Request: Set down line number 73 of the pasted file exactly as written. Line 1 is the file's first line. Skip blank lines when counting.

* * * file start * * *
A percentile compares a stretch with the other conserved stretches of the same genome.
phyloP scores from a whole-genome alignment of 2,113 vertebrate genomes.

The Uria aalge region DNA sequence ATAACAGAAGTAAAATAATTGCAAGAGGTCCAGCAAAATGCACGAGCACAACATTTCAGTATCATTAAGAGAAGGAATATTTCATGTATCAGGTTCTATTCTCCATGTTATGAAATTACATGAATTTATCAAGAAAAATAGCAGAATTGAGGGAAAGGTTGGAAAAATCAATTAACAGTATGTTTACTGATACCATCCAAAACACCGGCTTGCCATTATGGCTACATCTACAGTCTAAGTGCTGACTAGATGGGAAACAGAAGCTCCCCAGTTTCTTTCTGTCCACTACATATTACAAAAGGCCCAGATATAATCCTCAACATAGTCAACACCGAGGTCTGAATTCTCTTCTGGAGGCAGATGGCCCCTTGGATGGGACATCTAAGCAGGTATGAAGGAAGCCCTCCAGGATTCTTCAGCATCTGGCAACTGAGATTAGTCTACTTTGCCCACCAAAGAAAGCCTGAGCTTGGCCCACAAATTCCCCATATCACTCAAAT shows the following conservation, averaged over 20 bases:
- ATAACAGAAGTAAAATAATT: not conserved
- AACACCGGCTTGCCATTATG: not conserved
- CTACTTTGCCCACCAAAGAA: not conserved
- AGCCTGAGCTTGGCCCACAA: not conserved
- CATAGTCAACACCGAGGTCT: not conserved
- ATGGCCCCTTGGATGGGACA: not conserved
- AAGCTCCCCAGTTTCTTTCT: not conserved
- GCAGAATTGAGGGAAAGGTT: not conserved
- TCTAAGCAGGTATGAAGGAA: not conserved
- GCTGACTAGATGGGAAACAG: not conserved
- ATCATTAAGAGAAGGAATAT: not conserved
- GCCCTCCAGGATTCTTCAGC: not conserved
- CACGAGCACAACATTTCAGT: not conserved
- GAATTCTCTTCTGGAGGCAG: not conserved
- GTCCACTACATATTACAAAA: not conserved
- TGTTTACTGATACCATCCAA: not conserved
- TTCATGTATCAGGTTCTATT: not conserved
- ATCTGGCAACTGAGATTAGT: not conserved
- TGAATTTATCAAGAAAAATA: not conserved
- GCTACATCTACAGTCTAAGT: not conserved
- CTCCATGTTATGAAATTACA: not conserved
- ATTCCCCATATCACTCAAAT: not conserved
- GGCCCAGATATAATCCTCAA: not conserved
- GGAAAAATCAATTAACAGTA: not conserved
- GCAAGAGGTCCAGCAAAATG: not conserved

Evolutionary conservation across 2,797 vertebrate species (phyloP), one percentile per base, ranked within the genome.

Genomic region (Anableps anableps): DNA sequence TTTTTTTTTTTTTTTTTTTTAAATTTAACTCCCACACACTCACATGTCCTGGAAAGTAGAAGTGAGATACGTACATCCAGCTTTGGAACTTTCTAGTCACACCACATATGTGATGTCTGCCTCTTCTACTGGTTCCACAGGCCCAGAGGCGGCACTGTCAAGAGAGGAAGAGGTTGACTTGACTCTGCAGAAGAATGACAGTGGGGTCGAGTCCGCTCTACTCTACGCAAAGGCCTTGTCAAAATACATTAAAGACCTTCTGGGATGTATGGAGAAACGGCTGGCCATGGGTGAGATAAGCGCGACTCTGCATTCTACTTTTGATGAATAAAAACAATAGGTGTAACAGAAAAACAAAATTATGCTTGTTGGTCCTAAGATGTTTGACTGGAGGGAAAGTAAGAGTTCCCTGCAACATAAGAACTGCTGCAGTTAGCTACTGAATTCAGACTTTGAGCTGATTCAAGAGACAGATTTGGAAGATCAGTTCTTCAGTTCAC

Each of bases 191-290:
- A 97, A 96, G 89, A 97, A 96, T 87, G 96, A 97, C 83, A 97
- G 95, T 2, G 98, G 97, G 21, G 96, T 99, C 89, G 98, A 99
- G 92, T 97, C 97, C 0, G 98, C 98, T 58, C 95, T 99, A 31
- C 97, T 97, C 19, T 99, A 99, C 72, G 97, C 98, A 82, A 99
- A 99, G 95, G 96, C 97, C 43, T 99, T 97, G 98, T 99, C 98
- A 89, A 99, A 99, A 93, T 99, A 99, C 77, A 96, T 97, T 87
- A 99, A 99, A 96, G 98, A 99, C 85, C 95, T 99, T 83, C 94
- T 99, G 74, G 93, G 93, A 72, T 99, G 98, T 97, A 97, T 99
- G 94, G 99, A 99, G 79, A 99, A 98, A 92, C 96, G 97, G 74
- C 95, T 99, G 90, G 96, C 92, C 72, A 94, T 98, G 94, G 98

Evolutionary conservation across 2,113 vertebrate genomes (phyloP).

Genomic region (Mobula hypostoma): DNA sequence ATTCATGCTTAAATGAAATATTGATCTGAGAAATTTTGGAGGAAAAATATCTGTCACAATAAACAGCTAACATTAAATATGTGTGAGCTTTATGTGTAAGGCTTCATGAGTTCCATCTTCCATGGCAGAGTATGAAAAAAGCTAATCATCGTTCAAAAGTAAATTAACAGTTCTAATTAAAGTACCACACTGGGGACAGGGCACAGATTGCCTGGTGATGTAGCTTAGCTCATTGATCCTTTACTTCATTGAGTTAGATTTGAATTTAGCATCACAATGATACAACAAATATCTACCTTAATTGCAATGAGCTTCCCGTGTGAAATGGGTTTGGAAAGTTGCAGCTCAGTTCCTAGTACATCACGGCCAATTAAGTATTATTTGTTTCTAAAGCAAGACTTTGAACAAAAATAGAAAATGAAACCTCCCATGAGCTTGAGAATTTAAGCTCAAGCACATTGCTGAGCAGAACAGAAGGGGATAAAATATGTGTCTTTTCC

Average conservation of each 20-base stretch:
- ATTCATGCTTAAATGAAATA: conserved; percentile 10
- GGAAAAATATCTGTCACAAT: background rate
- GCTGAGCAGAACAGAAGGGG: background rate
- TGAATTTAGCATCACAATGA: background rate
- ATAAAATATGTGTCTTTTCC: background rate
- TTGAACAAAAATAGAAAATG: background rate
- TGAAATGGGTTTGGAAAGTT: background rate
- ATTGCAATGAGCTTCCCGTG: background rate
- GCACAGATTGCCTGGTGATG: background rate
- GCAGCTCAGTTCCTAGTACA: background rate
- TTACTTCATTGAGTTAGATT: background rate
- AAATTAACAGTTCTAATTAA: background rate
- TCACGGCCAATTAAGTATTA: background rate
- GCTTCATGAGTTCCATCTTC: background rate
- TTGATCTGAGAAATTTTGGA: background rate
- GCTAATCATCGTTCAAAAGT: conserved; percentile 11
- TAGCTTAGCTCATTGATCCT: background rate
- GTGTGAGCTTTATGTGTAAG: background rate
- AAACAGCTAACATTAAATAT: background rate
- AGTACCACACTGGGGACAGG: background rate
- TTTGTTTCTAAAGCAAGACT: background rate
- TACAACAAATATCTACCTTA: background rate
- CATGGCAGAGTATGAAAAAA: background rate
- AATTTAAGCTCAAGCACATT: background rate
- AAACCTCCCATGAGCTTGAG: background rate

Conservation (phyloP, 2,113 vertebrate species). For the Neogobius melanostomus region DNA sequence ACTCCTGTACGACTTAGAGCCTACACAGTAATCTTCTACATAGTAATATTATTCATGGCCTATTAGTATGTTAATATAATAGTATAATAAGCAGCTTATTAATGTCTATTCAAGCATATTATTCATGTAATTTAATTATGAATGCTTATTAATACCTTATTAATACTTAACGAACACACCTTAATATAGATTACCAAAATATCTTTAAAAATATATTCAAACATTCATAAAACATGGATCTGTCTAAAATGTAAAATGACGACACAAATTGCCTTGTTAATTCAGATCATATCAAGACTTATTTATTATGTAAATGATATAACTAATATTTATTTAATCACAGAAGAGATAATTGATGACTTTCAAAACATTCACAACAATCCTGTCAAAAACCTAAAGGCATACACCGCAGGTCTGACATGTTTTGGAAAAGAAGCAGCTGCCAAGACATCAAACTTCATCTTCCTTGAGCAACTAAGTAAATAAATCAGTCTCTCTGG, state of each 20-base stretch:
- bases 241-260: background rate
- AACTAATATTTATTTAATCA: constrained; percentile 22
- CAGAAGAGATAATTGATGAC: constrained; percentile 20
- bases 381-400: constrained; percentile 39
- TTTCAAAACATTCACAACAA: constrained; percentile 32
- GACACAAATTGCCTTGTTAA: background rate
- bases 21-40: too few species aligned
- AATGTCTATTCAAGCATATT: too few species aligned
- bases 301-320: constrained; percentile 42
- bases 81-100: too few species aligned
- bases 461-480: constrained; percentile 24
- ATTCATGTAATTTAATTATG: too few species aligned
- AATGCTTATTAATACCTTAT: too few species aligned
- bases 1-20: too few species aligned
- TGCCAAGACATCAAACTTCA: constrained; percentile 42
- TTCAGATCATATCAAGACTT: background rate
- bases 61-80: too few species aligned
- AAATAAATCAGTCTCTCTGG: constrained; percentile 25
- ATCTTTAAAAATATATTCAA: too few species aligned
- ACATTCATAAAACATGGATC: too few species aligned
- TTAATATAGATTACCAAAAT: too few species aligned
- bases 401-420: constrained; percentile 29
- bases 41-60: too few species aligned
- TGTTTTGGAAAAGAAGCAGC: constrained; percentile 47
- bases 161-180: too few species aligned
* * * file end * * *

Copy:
- CAGAAGAGATAATTGATGAC: constrained; percentile 20